"John [Grisham] is a benefactor, believer, and good soul, but he's not a magazine corporation," Smirnoff says of his figurehead publisher. "He's bailed us out before. [He's] been doing it for many moons and supported us above and beyond the call of duty. [Now, he wants] to pass the baton to a new ownership team. Someone that will be able to commit to the magazine."
According to Smirnoff, the magazine, which has a paid subscriber base of 34,000, didn't begin to break even until the summer of 2001, when they changed from a bimonthly to a quarterly publishing schedule.
"We've been underfinanced from the beginning," he says, explaining that the majority of the subscriber base has been built on word of mouth. The financial shortage is, in Smirnoff's opinion, why subscriptions aren't twice or even triple what they are now. Naturally, an increased subscription base would attract more national advertising.
"We've never really had a business team," Smirnoff admits, "and I've had to step in and handle much of that end [of the business] and I'm not very good at it. We went around the whole thing bass-ackwards. Now we know how to make it profitable." Unfortunately for the O.A., which dedicated the bulk of its editorial space to the exploration of Southern culture, this knowledge may have come too late.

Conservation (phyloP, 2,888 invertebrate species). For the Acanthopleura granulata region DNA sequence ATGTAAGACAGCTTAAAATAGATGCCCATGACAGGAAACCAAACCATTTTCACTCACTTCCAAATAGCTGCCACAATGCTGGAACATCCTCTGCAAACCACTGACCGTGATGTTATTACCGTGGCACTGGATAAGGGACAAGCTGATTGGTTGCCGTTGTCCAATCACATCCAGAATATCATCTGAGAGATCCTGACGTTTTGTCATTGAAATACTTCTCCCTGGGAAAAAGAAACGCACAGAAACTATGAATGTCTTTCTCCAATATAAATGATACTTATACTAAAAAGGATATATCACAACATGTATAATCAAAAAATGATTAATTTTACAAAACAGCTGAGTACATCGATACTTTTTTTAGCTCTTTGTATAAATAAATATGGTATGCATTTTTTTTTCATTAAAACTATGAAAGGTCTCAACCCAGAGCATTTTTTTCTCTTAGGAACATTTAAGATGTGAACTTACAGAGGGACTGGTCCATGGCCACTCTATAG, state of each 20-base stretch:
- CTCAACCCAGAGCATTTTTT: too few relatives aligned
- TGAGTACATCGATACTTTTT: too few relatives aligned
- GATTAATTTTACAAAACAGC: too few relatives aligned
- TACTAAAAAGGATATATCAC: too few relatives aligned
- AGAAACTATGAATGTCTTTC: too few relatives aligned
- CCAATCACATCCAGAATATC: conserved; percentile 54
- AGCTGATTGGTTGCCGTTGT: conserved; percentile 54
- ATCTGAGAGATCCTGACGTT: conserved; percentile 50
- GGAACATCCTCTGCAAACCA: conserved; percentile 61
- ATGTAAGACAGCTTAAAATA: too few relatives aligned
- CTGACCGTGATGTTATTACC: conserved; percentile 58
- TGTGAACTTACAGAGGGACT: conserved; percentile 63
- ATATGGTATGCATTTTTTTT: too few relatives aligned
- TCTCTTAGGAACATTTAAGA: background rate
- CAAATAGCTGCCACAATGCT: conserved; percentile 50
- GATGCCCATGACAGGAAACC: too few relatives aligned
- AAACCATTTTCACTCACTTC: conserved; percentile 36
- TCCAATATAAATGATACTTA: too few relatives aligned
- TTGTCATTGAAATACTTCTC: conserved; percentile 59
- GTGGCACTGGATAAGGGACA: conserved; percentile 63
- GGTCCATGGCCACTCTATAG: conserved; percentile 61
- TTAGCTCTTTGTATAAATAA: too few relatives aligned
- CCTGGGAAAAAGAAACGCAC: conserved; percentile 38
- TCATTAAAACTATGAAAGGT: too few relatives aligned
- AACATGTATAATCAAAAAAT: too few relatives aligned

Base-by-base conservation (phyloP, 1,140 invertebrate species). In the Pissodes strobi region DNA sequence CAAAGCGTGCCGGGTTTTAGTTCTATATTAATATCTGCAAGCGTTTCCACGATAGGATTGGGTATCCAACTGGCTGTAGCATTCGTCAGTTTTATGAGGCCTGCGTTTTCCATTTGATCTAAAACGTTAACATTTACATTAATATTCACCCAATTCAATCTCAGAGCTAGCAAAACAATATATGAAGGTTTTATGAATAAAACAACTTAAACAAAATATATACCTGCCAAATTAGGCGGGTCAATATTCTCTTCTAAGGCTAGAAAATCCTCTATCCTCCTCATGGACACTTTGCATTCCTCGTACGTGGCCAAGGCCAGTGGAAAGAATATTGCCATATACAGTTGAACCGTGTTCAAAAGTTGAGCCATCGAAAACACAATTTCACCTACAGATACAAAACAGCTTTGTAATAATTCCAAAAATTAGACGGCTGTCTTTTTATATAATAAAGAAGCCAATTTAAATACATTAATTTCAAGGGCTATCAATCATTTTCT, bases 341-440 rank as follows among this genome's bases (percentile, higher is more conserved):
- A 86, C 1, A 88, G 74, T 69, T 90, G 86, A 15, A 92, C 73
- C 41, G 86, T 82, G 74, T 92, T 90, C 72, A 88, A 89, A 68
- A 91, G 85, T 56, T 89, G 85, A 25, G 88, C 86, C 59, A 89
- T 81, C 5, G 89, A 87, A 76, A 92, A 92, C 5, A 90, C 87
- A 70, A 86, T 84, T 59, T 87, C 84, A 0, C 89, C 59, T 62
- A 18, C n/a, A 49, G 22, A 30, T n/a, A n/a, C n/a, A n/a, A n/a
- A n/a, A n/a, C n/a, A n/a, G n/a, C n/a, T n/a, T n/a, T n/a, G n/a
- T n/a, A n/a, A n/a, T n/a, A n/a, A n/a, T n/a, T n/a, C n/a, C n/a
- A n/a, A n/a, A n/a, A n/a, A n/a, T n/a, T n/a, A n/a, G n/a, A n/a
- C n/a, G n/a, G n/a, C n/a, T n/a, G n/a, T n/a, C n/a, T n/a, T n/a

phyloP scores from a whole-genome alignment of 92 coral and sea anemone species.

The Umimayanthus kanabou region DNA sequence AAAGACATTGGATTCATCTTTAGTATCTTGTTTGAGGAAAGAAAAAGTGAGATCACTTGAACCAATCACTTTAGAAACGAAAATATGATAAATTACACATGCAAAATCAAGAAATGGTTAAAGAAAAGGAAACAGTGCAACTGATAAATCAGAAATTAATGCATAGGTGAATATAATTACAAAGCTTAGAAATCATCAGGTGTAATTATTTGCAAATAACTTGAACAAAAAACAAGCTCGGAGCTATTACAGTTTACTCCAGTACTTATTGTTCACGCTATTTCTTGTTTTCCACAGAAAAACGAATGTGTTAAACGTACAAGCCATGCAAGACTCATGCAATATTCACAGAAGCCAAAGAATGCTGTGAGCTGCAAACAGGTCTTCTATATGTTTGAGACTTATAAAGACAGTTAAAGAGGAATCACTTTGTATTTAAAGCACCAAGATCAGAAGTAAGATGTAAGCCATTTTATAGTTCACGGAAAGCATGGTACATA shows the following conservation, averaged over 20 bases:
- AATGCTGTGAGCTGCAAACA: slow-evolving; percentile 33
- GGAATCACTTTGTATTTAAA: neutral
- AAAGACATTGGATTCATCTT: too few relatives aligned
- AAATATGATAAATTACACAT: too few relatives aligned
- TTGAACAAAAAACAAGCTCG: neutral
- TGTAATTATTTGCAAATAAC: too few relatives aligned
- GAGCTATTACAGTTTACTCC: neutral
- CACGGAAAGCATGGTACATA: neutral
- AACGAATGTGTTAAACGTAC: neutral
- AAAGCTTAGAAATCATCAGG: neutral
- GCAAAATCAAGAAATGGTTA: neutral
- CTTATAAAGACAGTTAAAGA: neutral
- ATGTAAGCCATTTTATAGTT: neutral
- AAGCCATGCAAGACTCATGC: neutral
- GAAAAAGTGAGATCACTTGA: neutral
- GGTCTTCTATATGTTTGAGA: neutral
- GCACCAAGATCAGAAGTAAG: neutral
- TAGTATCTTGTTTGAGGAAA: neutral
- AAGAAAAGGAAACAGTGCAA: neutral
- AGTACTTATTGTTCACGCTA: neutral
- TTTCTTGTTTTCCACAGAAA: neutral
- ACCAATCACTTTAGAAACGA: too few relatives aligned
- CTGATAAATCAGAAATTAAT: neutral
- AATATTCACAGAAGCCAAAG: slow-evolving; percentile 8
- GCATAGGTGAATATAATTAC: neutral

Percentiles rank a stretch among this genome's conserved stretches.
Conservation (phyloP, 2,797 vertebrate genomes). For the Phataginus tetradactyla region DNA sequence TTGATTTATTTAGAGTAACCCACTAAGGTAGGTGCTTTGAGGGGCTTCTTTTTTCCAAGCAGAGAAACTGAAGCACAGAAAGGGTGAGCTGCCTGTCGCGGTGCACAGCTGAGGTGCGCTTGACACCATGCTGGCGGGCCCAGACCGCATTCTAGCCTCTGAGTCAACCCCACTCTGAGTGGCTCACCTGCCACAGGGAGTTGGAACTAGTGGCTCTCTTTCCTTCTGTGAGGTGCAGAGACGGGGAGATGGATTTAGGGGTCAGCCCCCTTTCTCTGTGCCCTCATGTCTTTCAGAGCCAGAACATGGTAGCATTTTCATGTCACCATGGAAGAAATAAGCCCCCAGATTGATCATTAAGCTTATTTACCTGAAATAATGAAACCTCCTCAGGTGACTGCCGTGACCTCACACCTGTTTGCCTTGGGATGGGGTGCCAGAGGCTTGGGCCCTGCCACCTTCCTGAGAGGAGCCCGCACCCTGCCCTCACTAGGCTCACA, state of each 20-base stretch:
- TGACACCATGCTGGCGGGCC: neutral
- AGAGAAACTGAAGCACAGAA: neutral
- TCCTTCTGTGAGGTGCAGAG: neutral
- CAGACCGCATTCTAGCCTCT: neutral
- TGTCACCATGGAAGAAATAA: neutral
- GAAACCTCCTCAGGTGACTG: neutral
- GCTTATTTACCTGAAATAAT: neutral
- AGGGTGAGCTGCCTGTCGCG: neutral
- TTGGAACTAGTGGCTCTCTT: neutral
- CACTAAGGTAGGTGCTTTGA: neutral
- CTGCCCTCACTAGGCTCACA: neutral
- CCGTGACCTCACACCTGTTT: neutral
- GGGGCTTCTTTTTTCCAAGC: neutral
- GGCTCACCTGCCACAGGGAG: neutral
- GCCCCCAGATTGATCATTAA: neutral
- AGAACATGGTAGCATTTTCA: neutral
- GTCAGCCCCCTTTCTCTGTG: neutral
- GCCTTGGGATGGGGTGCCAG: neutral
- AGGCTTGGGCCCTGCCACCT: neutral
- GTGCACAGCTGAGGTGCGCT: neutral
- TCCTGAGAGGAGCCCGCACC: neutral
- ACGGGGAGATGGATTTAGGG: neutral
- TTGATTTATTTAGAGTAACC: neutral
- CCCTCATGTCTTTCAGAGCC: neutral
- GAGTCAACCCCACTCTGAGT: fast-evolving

"If we could find [investors] who weren't looking to make a killing but were interested in something that is quietly and steadily profitable, I think there is an audience that will sustain The Oxford American," says Smirnoff. "If there is room on the newsstand for a magazine about poodle grooming, there must be room for one dedicated to this mysterious region we live in."
Since sending out his initial e-mail, Smirnoff says people have offered assistance, though as of yet nothing has been done to stave off the O.A.'s impending demise. "Our contributors are devastated," Smirnoff says. "They've responded to tell me they are all contacting rich friends. I am, at this point, oddly optimistic." n